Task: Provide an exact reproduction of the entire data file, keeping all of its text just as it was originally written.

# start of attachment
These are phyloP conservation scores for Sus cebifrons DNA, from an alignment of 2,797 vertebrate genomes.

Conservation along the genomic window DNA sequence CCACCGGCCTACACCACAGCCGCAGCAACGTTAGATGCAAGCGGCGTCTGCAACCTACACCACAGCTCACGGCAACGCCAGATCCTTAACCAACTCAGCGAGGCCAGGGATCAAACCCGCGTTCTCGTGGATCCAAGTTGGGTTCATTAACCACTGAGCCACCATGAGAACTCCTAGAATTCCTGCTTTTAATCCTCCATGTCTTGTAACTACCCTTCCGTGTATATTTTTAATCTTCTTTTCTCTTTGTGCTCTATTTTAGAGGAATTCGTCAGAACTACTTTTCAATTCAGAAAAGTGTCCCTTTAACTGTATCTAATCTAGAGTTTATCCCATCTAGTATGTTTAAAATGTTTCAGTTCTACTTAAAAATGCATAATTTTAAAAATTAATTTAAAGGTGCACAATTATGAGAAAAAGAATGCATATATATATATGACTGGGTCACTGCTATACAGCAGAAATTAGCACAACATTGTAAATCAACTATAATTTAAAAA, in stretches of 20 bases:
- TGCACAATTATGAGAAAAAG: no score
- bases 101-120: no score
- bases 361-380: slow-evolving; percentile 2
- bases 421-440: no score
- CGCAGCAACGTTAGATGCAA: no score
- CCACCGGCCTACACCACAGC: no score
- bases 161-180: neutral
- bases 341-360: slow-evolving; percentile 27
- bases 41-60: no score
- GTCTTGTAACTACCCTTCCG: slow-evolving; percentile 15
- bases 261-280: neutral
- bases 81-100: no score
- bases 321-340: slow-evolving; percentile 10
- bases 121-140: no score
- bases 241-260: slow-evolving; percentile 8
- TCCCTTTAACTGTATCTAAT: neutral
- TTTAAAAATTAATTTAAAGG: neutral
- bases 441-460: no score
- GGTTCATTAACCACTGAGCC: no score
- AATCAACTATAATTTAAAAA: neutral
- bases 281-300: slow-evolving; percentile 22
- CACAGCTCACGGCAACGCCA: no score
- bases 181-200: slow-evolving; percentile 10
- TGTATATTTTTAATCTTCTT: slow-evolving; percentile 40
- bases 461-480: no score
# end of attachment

These are phyloP conservation scores for Sus cebifrons DNA, from an alignment of 2,797 vertebrate genomes.

Conservation along the genomic window DNA sequence CCACCGGCCTACACCACAGCCGCAGCAACGTTAGATGCAAGCGGCGTCTGCAACCTACACCACAGCTCACGGCAACGCCAGATCCTTAACCAACTCAGCGAGGCCAGGGATCAAACCCGCGTTCTCGTGGATCCAAGTTGGGTTCATTAACCACTGAGCCACCATGAGAACTCCTAGAATTCCTGCTTTTAATCCTCCATGTCTTGTAACTACCCTTCCGTGTATATTTTTAATCTTCTTTTCTCTTTGTGCTCTATTTTAGAGGAATTCGTCAGAACTACTTTTCAATTCAGAAAAGTGTCCCTTTAACTGTATCTAATCTAGAGTTTATCCCATCTAGTATGTTTAAAATGTTTCAGTTCTACTTAAAAATGCATAATTTTAAAAATTAATTTAAAGGTGCACAATTATGAGAAAAAGAATGCATATATATATATGACTGGGTCACTGCTATACAGCAGAAATTAGCACAACATTGTAAATCAACTATAATTTAAAAA, in stretches of 20 bases:
- TGCACAATTATGAGAAAAAG: no score
- bases 101-120: no score
- bases 361-380: slow-evolving; percentile 2
- bases 421-440: no score
- CGCAGCAACGTTAGATGCAA: no score
- CCACCGGCCTACACCACAGC: no score
- bases 161-180: neutral
- bases 341-360: slow-evolving; percentile 27
- bases 41-60: no score
- GTCTTGTAACTACCCTTCCG: slow-evolving; percentile 15
- bases 261-280: neutral
- bases 81-100: no score
- bases 321-340: slow-evolving; percentile 10
- bases 121-140: no score
- bases 241-260: slow-evolving; percentile 8
- TCCCTTTAACTGTATCTAAT: neutral
- TTTAAAAATTAATTTAAAGG: neutral
- bases 441-460: no score
- GGTTCATTAACCACTGAGCC: no score
- AATCAACTATAATTTAAAAA: neutral
- bases 281-300: slow-evolving; percentile 22
- CACAGCTCACGGCAACGCCA: no score
- bases 181-200: slow-evolving; percentile 10
- TGTATATTTTTAATCTTCTT: slow-evolving; percentile 40
- bases 461-480: no score